another challenge of playing host in an activist world
vastly changed by the Seattle riots and the post-9/11
security clampdown. Many members have been arrested at
protests, and they say they fear the possibility of police
violence and aggressive crowd control in Boston; taking no
chances, the group has trained "street medics" to treat
those who may be sprayed with tear gas and has volunteer
lawyers lined up to help those who are jailed.

"The police are saying Boston has a high tolerance for civil
disobedience," Guillette said. "We so hope that's true."

Bl(A)ck Tea members say that undercover police have attended
their meetings for months. Because they're not planning to
break the law, they said, they have maintained their
open-door policy, though they do start their meetings by
asking any police to identify themselves. (None has.)

A spokeswoman for the Boston Police Department, Beverly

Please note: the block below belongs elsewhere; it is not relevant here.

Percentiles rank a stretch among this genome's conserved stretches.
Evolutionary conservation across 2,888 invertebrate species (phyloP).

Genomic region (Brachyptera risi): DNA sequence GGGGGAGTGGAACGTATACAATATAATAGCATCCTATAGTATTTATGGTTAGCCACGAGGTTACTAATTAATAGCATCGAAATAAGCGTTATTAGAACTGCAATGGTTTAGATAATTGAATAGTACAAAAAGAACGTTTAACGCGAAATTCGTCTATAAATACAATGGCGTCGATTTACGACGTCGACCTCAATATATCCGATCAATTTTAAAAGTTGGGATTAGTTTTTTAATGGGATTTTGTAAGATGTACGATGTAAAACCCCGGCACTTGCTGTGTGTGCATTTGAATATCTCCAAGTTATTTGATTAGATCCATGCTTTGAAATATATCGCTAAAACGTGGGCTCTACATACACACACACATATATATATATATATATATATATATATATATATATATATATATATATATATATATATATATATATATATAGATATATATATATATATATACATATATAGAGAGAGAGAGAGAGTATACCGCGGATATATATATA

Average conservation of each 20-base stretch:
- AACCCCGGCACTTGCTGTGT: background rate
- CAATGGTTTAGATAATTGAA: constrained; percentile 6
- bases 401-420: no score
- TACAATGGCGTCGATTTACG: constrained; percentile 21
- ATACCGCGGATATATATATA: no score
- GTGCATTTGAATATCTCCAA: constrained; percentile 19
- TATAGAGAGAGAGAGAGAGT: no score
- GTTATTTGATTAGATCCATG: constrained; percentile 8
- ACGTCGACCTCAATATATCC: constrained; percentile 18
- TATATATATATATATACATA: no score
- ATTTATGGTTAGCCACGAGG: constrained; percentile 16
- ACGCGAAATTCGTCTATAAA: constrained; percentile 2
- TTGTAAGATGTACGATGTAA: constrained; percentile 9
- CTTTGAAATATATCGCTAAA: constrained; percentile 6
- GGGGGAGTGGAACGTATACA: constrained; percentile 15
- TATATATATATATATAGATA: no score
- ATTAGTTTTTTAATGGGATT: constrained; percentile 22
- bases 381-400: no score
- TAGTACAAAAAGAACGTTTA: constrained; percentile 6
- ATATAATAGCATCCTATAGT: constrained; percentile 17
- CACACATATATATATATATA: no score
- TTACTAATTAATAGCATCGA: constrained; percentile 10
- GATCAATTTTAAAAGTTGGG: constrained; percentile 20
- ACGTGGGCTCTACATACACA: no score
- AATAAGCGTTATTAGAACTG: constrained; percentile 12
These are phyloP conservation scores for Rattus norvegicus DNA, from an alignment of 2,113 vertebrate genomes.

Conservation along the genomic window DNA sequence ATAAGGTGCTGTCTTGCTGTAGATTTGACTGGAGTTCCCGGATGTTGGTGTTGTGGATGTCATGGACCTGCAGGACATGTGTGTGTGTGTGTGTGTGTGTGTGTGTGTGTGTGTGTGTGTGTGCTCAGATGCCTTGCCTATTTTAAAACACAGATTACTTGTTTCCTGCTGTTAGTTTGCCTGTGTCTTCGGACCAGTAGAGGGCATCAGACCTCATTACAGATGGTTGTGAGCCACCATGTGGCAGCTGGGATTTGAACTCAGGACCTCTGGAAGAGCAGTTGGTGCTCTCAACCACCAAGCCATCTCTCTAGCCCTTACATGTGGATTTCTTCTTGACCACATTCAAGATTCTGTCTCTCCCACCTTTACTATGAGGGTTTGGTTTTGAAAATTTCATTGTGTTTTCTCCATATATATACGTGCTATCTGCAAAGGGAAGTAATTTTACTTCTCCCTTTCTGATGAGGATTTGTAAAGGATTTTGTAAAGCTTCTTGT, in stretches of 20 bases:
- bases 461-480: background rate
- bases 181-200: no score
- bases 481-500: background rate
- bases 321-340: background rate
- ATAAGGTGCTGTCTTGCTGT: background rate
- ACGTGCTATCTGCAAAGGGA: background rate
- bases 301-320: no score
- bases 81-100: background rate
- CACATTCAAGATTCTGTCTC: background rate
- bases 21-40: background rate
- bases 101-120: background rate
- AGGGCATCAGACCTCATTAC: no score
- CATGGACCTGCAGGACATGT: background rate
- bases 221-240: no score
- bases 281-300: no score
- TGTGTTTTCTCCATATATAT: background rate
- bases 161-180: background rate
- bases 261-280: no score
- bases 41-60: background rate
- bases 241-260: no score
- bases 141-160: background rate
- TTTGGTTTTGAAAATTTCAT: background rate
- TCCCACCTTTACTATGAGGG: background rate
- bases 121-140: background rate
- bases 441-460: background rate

Ford, would not comment on specific undercover operations,
but said the department is aware of the society. "It's
normal to gather intelligence," she said.

Despite its name, BL(A)ck Tea is not a society as much as a
loose coalition of activists, bound by opposition to
corporate and government authority. After next week, it may
not even exist. In the meantime, however, the group is
taking advantage of many of the tools of modern political
organizing: a user-friendly website, online since last fall;
catchy slogans ("finish the American revolution"); press
conferences complete with media kits for reporters.

The group is urging political action, calling for protesters
to boycott the city's fenced-off "free speech zone," for
example, because of safety concerns and philosophical

But much of its work has been more mundane: finding good
deals on gauze pads; recruiting local residents to house
out-of-town activists; fixing old bikes for protesters to
borrow; making lists of vegan restaurants.

Preparations began last July, with an invitation sent to
liberal e-mail lists. Early on, the group settled on a
three-part agenda: Setting up a "convergence center" with
food, phones, and medics, open to all protesters; planning a
family-friendly festival (the "Really Really Democratic
Bazaar," planned for Tuesday on Boston Common); and
encouraging decentralized actions on the last day of the
convention, unlicensed protests carried out by many small
groups and scattered through the city.

In February, the group hosted a "resistance consulta" for
100 people to flesh out their strategy for the convention.